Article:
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By Courtney Tower
OTTAWA (MNI) - Following are the key points from a speech by Bank
of Canada Senior Deputy Governor Carolyn Wilkins on Thursday, saying
that despite a strong economy, Canadian wage growth, which should
further strengthen output, remains below what would normally be
- Wilkins focused in speaking to the Toronto Region Board of Trade
on a job market in Canada that she said is important to understand as "a
bellwether of financial health and a useful gauge on inflation
pressures." On that basis, this market, by many measures, "is in good
shape." She cites a 5.6% unemployment rate which is for Canada "an
historic low." The participation rate for prime-age workers (aged 25 to
54) "is around 87 percent, near its all-time high." Canada's so-called
natural rate of employment is rated by the BOC as 5.5% to 6.5%.
- However, a key measure of job market health, she said, is wage
growth, which is subdued. Wage growth in Canada should be, according to
productivity, about 3%, she said. Rather, it averaged about 2.5% in 2018
compared with 2% over the past five years, and "we are still shy of what
one would expect in a tight labor market."
- Wilkins pointed out that "wage gains in energy-intensive regions
continue to lag behind those in the rest of the country." In the
beleaguered oil and natural gas industry in three provinces, wage growth
in the third quarter last year was just under 2%, Wilkins said. It was
about three-fourths of a percentage point higher in Ontario and Quebec.
Employment in the oil and gas sector has fallen by about 20% since 2015.
And goods-producing sectors, such as manufacturing and agriculture,
where globalization and digitization are prominent, are shedding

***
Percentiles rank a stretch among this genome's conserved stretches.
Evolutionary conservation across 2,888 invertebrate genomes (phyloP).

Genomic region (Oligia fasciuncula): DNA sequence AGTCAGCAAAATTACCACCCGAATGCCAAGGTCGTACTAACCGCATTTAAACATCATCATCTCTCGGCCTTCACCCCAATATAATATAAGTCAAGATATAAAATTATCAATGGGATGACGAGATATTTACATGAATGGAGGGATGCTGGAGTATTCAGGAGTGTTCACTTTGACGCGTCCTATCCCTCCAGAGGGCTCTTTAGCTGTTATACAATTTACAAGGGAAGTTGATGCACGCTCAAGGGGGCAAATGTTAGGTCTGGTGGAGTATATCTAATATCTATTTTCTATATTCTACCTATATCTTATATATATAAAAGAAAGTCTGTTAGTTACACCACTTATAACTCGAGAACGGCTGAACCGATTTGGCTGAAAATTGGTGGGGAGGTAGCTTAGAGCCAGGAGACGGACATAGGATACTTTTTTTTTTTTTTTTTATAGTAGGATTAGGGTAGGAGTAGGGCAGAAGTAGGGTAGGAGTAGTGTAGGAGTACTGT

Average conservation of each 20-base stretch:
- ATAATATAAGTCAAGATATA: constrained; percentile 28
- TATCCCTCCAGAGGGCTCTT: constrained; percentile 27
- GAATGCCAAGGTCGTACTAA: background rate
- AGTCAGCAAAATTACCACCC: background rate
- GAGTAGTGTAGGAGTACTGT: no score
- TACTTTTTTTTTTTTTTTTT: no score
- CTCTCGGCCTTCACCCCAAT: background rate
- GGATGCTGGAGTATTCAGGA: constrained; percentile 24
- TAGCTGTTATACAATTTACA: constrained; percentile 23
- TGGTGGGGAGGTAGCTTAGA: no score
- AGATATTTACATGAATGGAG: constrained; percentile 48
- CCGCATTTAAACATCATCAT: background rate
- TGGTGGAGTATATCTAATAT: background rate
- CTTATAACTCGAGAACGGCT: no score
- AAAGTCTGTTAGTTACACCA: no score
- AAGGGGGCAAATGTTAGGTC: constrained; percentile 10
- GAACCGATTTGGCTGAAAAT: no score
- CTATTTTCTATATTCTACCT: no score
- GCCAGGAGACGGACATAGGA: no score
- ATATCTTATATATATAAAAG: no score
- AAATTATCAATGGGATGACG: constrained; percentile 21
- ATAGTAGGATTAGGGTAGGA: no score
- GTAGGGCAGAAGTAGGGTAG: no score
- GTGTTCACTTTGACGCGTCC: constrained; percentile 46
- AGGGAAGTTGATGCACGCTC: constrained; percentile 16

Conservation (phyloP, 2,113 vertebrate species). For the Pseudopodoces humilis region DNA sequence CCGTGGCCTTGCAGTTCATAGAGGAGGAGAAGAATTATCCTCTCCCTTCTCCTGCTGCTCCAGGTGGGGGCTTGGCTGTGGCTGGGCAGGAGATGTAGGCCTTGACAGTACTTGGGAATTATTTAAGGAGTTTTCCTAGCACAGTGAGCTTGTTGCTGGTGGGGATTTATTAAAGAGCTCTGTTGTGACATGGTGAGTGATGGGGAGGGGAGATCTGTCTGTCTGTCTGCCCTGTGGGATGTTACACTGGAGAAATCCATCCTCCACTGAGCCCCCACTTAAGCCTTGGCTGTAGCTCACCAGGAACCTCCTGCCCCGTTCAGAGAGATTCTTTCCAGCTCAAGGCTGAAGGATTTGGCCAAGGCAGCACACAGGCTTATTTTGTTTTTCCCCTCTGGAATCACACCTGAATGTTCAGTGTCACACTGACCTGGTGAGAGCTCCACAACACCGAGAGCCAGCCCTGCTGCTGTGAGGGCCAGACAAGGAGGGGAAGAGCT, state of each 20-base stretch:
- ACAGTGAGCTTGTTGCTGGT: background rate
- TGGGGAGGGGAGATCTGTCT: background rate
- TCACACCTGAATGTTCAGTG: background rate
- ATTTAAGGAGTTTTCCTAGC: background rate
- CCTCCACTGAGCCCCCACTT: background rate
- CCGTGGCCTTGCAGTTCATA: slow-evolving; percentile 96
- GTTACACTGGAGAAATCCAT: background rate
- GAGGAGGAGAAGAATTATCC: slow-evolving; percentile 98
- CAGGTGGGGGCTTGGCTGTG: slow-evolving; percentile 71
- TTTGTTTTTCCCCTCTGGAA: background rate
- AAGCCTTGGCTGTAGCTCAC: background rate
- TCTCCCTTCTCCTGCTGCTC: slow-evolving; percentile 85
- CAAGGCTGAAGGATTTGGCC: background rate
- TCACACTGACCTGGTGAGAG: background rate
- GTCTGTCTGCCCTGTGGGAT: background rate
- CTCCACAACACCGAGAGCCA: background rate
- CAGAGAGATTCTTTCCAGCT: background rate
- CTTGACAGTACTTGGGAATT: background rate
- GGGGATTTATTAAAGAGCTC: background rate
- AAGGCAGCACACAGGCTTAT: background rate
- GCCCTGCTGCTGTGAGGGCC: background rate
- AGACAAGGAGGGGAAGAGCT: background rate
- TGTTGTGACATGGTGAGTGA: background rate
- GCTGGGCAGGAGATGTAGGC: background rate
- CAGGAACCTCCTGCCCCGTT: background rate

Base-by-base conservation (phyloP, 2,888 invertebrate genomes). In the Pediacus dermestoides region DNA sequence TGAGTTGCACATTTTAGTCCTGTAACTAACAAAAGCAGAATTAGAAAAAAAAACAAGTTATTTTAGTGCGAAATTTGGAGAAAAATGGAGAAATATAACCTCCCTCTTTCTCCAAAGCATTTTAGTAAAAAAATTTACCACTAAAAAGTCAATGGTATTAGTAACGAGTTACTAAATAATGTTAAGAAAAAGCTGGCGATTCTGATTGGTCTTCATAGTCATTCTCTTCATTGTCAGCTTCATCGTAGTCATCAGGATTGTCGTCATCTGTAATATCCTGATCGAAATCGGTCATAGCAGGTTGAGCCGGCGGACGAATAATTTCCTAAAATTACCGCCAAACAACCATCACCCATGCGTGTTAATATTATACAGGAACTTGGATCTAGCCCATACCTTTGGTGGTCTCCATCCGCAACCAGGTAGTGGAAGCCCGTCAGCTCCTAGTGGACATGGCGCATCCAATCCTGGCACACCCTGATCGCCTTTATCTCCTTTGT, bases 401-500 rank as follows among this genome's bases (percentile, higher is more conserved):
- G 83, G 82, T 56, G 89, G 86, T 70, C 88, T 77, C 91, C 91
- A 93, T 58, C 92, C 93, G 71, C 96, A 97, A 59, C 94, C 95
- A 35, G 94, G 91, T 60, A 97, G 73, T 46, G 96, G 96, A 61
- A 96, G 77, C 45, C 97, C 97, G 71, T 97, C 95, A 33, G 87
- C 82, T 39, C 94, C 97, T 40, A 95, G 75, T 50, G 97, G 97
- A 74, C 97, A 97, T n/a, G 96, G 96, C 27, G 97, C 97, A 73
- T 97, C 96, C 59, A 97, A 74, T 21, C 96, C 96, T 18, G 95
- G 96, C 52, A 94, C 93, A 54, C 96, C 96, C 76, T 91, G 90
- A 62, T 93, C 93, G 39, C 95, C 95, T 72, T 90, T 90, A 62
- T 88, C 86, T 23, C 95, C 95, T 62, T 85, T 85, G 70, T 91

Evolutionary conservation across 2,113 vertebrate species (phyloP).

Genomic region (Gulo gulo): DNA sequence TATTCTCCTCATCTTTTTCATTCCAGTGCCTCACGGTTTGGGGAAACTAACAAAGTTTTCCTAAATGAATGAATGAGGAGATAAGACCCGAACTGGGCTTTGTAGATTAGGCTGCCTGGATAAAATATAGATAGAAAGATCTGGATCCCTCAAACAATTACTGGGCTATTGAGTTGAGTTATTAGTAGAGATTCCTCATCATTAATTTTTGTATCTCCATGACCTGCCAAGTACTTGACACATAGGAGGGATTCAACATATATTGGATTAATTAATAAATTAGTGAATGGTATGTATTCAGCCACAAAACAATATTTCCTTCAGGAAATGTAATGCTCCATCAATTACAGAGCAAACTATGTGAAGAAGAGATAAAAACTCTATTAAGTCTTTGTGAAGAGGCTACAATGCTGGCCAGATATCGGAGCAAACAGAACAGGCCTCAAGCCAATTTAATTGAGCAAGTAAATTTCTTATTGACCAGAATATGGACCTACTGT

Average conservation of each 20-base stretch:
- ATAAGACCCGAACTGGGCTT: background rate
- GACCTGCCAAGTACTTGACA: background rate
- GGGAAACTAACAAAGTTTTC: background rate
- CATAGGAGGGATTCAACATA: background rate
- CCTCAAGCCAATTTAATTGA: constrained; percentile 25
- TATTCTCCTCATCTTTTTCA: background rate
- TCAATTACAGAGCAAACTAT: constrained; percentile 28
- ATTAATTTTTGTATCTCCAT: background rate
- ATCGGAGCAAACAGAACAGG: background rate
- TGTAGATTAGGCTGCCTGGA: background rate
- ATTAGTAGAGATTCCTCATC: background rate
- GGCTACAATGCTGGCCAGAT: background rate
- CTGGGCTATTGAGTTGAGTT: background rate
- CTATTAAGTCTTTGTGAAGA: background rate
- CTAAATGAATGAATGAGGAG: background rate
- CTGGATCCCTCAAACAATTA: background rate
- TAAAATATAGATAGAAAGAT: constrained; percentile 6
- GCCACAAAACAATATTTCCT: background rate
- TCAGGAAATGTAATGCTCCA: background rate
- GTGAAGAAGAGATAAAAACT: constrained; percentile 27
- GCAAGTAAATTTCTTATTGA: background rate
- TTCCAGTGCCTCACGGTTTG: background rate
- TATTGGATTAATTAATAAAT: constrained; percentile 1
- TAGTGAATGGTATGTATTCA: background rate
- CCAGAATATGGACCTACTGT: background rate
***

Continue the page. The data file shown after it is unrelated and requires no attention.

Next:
- All of this is occurring at a time when many businesses are
finding it difficult to fill jobs. A BOC survey reports "one of the
highest levels of labor shortages since the Great Recession." Job
vacancies total about 550,000. One key factor is that skills required in
the new digitalized industries are not available, while manufacturing
and natural resources sectors have a surplus of people with the skills
needed there. Other factors perhaps are a sense of caution in these
times with people reluctant to change jobs, or to relocate over Canada's
vast distances for better-paying jobs.
- Wilkins called on businesses to do more to help create workers
with the skills necessary for this new age. Businesses ought to partner
more with schools and universities, for instance in co-op placements and
other training. They should do more in in-house training. And their
competitiveness had to be improved, as "the foundation of a robust job
market." in other comments, Wilkins stressed that 2019 had gotten off a
"challenging start," with housing, oil, the US-China trade conflict, and
Brexit "top of mind for all of us."
--MNI Ottawa Bureau; email@example.com